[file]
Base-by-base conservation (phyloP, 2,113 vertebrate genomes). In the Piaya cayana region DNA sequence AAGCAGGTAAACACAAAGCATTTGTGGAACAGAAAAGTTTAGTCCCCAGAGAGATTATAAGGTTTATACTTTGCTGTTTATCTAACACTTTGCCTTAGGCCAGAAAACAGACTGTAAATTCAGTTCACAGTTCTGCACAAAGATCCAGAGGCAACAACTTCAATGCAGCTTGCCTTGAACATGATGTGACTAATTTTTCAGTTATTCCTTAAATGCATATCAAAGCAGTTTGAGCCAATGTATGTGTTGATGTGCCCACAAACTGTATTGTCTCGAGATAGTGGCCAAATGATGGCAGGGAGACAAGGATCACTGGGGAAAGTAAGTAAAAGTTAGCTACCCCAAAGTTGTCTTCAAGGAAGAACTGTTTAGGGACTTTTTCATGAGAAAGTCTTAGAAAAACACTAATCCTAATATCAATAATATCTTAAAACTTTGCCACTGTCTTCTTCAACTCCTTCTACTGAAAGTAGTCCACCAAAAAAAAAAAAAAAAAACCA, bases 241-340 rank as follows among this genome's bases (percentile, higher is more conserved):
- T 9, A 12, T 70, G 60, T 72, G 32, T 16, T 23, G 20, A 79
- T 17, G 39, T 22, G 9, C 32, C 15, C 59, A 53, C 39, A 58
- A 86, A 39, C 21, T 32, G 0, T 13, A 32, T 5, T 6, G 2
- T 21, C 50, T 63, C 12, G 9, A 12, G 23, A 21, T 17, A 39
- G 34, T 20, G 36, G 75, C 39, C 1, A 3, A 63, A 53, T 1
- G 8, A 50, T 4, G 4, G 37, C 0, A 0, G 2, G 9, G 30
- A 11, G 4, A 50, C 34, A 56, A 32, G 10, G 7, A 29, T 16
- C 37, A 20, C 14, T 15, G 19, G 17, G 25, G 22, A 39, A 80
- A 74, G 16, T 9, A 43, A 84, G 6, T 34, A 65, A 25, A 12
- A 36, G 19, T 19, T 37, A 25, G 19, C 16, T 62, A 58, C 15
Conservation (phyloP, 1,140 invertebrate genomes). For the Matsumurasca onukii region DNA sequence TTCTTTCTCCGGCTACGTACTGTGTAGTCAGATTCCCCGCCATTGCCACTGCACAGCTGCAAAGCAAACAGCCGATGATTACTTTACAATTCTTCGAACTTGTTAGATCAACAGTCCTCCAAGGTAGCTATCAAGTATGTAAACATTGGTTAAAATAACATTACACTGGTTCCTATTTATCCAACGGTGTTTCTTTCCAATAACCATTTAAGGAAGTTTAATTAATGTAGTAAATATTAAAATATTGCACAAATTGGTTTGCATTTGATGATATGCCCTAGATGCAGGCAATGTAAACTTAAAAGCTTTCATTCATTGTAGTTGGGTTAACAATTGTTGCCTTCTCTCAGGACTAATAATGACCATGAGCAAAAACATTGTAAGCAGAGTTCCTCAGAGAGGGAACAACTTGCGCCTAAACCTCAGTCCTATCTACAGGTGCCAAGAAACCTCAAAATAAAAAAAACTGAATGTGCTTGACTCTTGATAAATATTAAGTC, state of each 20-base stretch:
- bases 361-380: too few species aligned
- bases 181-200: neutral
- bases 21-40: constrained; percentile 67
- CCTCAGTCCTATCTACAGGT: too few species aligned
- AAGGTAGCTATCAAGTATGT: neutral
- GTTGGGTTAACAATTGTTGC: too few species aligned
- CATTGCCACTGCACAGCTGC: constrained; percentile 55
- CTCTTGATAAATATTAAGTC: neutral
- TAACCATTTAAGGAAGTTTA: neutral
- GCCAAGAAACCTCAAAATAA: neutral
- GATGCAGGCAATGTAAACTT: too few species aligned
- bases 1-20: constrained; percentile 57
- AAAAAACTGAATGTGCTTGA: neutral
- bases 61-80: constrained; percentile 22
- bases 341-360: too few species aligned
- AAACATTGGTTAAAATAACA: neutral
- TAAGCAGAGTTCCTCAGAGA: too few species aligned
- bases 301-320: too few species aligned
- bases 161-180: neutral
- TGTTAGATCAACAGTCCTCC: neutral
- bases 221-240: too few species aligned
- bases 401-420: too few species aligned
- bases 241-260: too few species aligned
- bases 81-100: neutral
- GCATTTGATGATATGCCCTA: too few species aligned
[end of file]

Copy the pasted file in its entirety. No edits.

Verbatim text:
Base-by-base conservation (phyloP, 2,113 vertebrate genomes). In the Piaya cayana region DNA sequence AAGCAGGTAAACACAAAGCATTTGTGGAACAGAAAAGTTTAGTCCCCAGAGAGATTATAAGGTTTATACTTTGCTGTTTATCTAACACTTTGCCTTAGGCCAGAAAACAGACTGTAAATTCAGTTCACAGTTCTGCACAAAGATCCAGAGGCAACAACTTCAATGCAGCTTGCCTTGAACATGATGTGACTAATTTTTCAGTTATTCCTTAAATGCATATCAAAGCAGTTTGAGCCAATGTATGTGTTGATGTGCCCACAAACTGTATTGTCTCGAGATAGTGGCCAAATGATGGCAGGGAGACAAGGATCACTGGGGAAAGTAAGTAAAAGTTAGCTACCCCAAAGTTGTCTTCAAGGAAGAACTGTTTAGGGACTTTTTCATGAGAAAGTCTTAGAAAAACACTAATCCTAATATCAATAATATCTTAAAACTTTGCCACTGTCTTCTTCAACTCCTTCTACTGAAAGTAGTCCACCAAAAAAAAAAAAAAAAAACCA, bases 241-340 rank as follows among this genome's bases (percentile, higher is more conserved):
- T 9, A 12, T 70, G 60, T 72, G 32, T 16, T 23, G 20, A 79
- T 17, G 39, T 22, G 9, C 32, C 15, C 59, A 53, C 39, A 58
- A 86, A 39, C 21, T 32, G 0, T 13, A 32, T 5, T 6, G 2
- T 21, C 50, T 63, C 12, G 9, A 12, G 23, A 21, T 17, A 39
- G 34, T 20, G 36, G 75, C 39, C 1, A 3, A 63, A 53, T 1
- G 8, A 50, T 4, G 4, G 37, C 0, A 0, G 2, G 9, G 30
- A 11, G 4, A 50, C 34, A 56, A 32, G 10, G 7, A 29, T 16
- C 37, A 20, C 14, T 15, G 19, G 17, G 25, G 22, A 39, A 80
- A 74, G 16, T 9, A 43, A 84, G 6, T 34, A 65, A 25, A 12
- A 36, G 19, T 19, T 37, A 25, G 19, C 16, T 62, A 58, C 15
Conservation (phyloP, 1,140 invertebrate genomes). For the Matsumurasca onukii region DNA sequence TTCTTTCTCCGGCTACGTACTGTGTAGTCAGATTCCCCGCCATTGCCACTGCACAGCTGCAAAGCAAACAGCCGATGATTACTTTACAATTCTTCGAACTTGTTAGATCAACAGTCCTCCAAGGTAGCTATCAAGTATGTAAACATTGGTTAAAATAACATTACACTGGTTCCTATTTATCCAACGGTGTTTCTTTCCAATAACCATTTAAGGAAGTTTAATTAATGTAGTAAATATTAAAATATTGCACAAATTGGTTTGCATTTGATGATATGCCCTAGATGCAGGCAATGTAAACTTAAAAGCTTTCATTCATTGTAGTTGGGTTAACAATTGTTGCCTTCTCTCAGGACTAATAATGACCATGAGCAAAAACATTGTAAGCAGAGTTCCTCAGAGAGGGAACAACTTGCGCCTAAACCTCAGTCCTATCTACAGGTGCCAAGAAACCTCAAAATAAAAAAAACTGAATGTGCTTGACTCTTGATAAATATTAAGTC, state of each 20-base stretch:
- bases 361-380: too few species aligned
- bases 181-200: neutral
- bases 21-40: constrained; percentile 67
- CCTCAGTCCTATCTACAGGT: too few species aligned
- AAGGTAGCTATCAAGTATGT: neutral
- GTTGGGTTAACAATTGTTGC: too few species aligned
- CATTGCCACTGCACAGCTGC: constrained; percentile 55
- CTCTTGATAAATATTAAGTC: neutral
- TAACCATTTAAGGAAGTTTA: neutral
- GCCAAGAAACCTCAAAATAA: neutral
- GATGCAGGCAATGTAAACTT: too few species aligned
- bases 1-20: constrained; percentile 57
- AAAAAACTGAATGTGCTTGA: neutral
- bases 61-80: constrained; percentile 22
- bases 341-360: too few species aligned
- AAACATTGGTTAAAATAACA: neutral
- TAAGCAGAGTTCCTCAGAGA: too few species aligned
- bases 301-320: too few species aligned
- bases 161-180: neutral
- TGTTAGATCAACAGTCCTCC: neutral
- bases 221-240: too few species aligned
- bases 401-420: too few species aligned
- bases 241-260: too few species aligned
- bases 81-100: neutral
- GCATTTGATGATATGCCCTA: too few species aligned